keong saik road when i visited in 2013 just after tong ah eatery closed down in its original location
The southern part of Singapore’s lively Chinatown district has come a long way from its dilapidated and red light past. I remember passing by only two years ago and the place was still filled with karaoke bars. What were ones seedy brothels have become hotbeds for a fairly unrelated and somewhat juxtaposing bunch. On one hand, you have all these speakeasies and fine dining restaurants catering to the business and society set, and at the other end you have these fiercely independent establishments- some of which can only be entered with a password – that are more attuned to hipsters and creative types.
keong saik road when i visited again this year
No doubt, part of the appeal of this street is the iconic Tong Ah building lying at the crossroads of Keong Saik and Teck Lim Road. If anything, this art-deco structure on a triangular island block is Singapore’s low-rise answer to New York City’s Flatiron building. The three storey structure is now occupied by bar / restaurant Potato Head Folk, from the same well-known beach club in Bali. The iconic “Tong Ah” sign in Chinese characters is still a prominent hallmark of the street but the eatery which it was named after has since moved a couple of steps – thankfully still in the same street – to a less prominent spot. Nevertheless, Tong Ah remains to be a reliable choice for tze char or heartwarming local food, complete with its old-style non-ambiance that serves to give the street character. Also along this stretch, you can find Wine and Chef which combines a wine cellar with modern dishes.
signature dishes at tong ah – claypot chicken and beancurd toppd with minced pork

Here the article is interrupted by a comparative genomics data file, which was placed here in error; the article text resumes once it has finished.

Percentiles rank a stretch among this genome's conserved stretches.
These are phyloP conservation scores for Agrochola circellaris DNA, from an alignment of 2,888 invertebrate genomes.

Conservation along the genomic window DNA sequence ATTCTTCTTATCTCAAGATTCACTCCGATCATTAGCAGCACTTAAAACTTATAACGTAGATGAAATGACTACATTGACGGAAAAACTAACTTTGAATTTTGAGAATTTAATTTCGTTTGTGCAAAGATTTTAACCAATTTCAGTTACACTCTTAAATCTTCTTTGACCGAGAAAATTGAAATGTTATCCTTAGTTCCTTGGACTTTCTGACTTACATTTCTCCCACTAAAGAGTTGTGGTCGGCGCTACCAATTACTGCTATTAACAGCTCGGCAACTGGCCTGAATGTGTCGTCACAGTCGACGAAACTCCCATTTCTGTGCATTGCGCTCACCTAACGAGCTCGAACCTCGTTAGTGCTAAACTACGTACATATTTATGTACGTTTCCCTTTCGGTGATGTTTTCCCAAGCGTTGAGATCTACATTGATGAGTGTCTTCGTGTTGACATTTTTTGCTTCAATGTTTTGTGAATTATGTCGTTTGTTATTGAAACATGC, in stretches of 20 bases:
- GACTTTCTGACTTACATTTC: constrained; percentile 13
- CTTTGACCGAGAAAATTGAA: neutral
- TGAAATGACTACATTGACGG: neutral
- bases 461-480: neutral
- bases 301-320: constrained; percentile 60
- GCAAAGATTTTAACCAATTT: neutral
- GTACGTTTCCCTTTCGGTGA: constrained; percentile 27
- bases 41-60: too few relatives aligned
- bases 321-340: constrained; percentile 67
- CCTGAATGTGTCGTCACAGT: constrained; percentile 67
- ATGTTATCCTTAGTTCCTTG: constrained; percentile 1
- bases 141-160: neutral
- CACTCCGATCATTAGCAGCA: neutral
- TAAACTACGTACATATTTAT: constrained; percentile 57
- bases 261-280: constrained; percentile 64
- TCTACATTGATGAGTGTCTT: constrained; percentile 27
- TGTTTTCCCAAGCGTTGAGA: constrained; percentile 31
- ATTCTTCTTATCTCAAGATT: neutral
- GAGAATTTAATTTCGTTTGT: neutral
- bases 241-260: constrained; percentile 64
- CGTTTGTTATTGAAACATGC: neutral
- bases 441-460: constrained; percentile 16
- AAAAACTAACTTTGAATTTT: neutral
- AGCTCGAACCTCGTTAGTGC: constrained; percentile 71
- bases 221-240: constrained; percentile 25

Another worthy tze char eatery not far away is Kok Sen, which is well-known for dishing out unique interpretations of standard tze char dishes. Together, Tong Ah and Kok Sen are probably the last two traditional eateries found in the street. Aside from Potato Head Folk, there have been many other new dining options as of late. These include hipster-vegan restaurant Afterglow and Bread and Hearth, an independent bakery that whips up great croissants.
And of course, what would Keong Saik Road be without Ember, the long time fusion restaurant which until today remains to be my favorite restaurant in Singapore? The set lunches here are some of the best value one can get for a fine dining restaurant in Singapore. The 12 hour slow-cooked roast pork belly here is just succulent and makes my mouth water the moment I think about them. The boutique lodging that houses the restaurant, Hotel 1929 is probably the one institution that deserves the most credit in the revitalization of the street as well as being one of the pioneer boutique hotels in the country. Across the road, the good value Naumi Liora, set on a row of orange-colored, elaborately-decorated shophouses, is probably the best place to stay in the entire thoroughfare.
naumi liora hotel at night
The hotel – as well as the bistro beside it called The Study – also provides the weekly password for the password-only bar called The Library. This speakeasy is probably one of the most unique places to grab a drink in Singapore. For some reason, their zero marketing plan works and on any given Friday or Saturday night, it’s a challenge to find a place to sit here.
Location of Keong Saik Road in Singapore: